It's not what I would do. Like you I live in the Patent World. The Engineer would do that and what has patent law got to do with technical disclosure. What would you do about the Engineers you do not hire? Come out of Patent World and live in the Real World. You clearly have never worked with an Engineer.

Anonymous said...

Is there an EP equivalent to the US 37 CFR 1.84 (k) Scale.

"The scale to which a drawing is made must be large enough to show the mechanism without crowding when the drawing is reduced in size to two-thirds in reproduction. Indications such as “actual size” or “scale 1/2” on the drawings are not permitted since these lose their meaning with reproduction in a different format."

Anonymous said...

In addition to the CFR level, the US also has the MPEP level.


Clearly, if any figure is not marked "to scale" no one (either engineer or attorney) should - and a I daresay would - ASSume that one could scale the figure.

(and yes, I did work with engineers, and was an engineer for nearly fifteen years before switching careers into patent law)

Anonymous said...

I don't like the reasoning of the Divsion. But I wonder whether the measurements of the drawing really are unsuitable for the purpose of novelty.

D3 objectively does disclose the drawing. It seems to me that the drawing, including its dimensions, make technical sense. It therefore would seem to represent one very specific embodiment of the invention of D3. If that very specific embodiment falls within the scope of the claim, that would seem to give a lack of novelty. So I also agree with the anonymous of 12:06.

The situation is different if one would try to use certain dimensions of the drawing as a basis for a claim amendment (obviously assuming the drawing is part of the application documents and not part of a prior art document). That would almost always lead to an unallowable intermediate generalisation, as the drawing only discloses that very specific embodiment and does not tell the skilled person that certain dimensions can be extracted and/or generalised. And the drawing is also not sufficiently precise to extract something like "2:3" or "66%" or "about 66%".

An attempt at an analogy. Suppose the "description" consists of a particular physical embodiment of the invention. It would be really hard to base a claim on that without infringing Art. 123(2). But such a physical embodiment would clearly be excellent prior art for a novelty attack.

Anonymous said...

I don't suppose it was relevant in the case under consideration, but it can be worthwhile checking the accuracy of the formal drawings, especially in cases that you have taken over from a third party (of course I always used to diligently check those of my own cases: really!). I have sometimes overcome seemingly unanswerable objections by referring back to the formal drawings where errors had lead to prima facie anticipation based on the formal drawings.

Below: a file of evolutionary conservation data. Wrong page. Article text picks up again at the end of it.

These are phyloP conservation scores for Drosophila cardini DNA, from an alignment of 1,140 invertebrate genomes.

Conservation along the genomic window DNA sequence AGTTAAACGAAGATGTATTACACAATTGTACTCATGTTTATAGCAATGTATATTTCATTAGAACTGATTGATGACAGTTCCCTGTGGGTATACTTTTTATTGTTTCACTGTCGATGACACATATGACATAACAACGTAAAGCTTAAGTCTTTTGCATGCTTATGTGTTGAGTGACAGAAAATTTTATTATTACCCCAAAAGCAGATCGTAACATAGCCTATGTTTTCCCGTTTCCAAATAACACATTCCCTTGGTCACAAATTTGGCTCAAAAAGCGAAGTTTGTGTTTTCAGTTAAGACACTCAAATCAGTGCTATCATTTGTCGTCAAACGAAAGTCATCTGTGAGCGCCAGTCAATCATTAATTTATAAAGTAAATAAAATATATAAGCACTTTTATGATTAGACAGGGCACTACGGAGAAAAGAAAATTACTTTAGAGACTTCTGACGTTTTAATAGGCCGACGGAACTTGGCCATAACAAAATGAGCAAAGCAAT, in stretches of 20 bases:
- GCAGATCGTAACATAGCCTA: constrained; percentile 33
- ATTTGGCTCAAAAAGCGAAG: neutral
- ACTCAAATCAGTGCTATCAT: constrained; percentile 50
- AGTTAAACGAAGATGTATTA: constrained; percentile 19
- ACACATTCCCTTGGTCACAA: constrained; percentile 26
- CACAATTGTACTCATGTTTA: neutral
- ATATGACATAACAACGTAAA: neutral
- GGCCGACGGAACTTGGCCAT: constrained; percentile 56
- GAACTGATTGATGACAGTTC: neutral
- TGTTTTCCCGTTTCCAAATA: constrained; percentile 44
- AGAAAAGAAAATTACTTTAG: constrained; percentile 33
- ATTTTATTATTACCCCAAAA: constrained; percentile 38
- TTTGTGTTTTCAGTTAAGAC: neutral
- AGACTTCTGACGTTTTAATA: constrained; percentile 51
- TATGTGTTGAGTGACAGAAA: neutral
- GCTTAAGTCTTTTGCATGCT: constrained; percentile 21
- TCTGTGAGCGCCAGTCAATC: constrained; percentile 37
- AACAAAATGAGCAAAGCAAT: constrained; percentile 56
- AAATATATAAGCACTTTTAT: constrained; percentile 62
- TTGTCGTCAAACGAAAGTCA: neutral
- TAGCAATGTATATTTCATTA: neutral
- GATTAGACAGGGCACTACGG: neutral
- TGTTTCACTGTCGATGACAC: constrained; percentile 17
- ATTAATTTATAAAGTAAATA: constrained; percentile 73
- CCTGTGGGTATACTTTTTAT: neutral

I think that the issue of whether it is legitimate to take dimensions from drawings is affected by the technology. My experience has been that the patent drawings of a mechanical device were normally derived from an actual physical item or engineering drawings (but not invariably, one application being based on a rough sketch made by the inventor on a paper napkin), whereas cross-sections of semiconductor structures were generally highly schematic, showing only the topography of the various layers rather than their physical proportions.

MaxDrei said...

So, ladies and gentlemen, from Board 3.4.03 in this Decision, a subtle distinction between novelty and obviousness, when it comes to the prior art effect of Doc D1 on Parameter X in the claim in view.

I think this distinction is of much wider applicability than just to dimensions in drawings.

We know already that, if, in following the instructions given in D1, it is inevitable that you include X, it's a matter of novelty.

Conversely, we now know (Reasons, 6.3) that if it is "natural to choose" X then, although novelty is not prejudiced, D1 renders the claimed subject matter obvious.

Is the distinction real, and is it useful?

Anonymous said...

" can be hard to prove lack of novelty because there may be considerable difficulty in finding a piece of prior art that expressly discloses the same dimensional constraints"

In which case, such a claim is novel, is it not?

Prior art doesn't have to disclose such wording/constraint, but an example falling within such definition would be sufficient.

David Brophy said...

I think Max Drei's first comment hit the nail on the head:

"Keep in mind that this was an EPO TBA operating in ex parte proceedings, with no Binding Precedent effect to worry them, and knowing that they are going to find the claim obvious anyway."

Reading between the lines of the decision, it's clear that the Board were able to take a hard line on novelty over D3, safe in the knowledge that they were refusing anyway over other prior art.

It would have been very interesting had there been no other prior art. Then they would have been forced to follow through on their D3 analysis, and to take a position on whether it was obvious to follow the dimensions of the D3 drawing as a reasonable starting point (arguably the only logical starting point) for implementing D3. It's difficult to see how the claim could not be found obvious since the only guidance as to the length of the connector is the drawing itself.

MaxDrei said...

Thank you David Brophy. The "No Binding Precedent" point is for me important. It gives EPO Boards the freedom to pick and choose how to get to the end result they feel in their Waters is the "right" one. Equally (of course) they enjoy the freedom the freedom to ignore any other points that don't "fit" with the way they are heading, or which are just too delicate, unripe, contentious, problematic, or tedious, to address in their writen Decision.

For example, Prior use. How many times has that been the "killer" validity attack, yet not fully addressed in a written Decision which revokes on other more dubious grounds?

A possible parallel here with what's going on currently in the USA, with business method claims challenged on validity? Because it is so hard to get them revoked for obviousness, they are getting revoked for want of eligibility.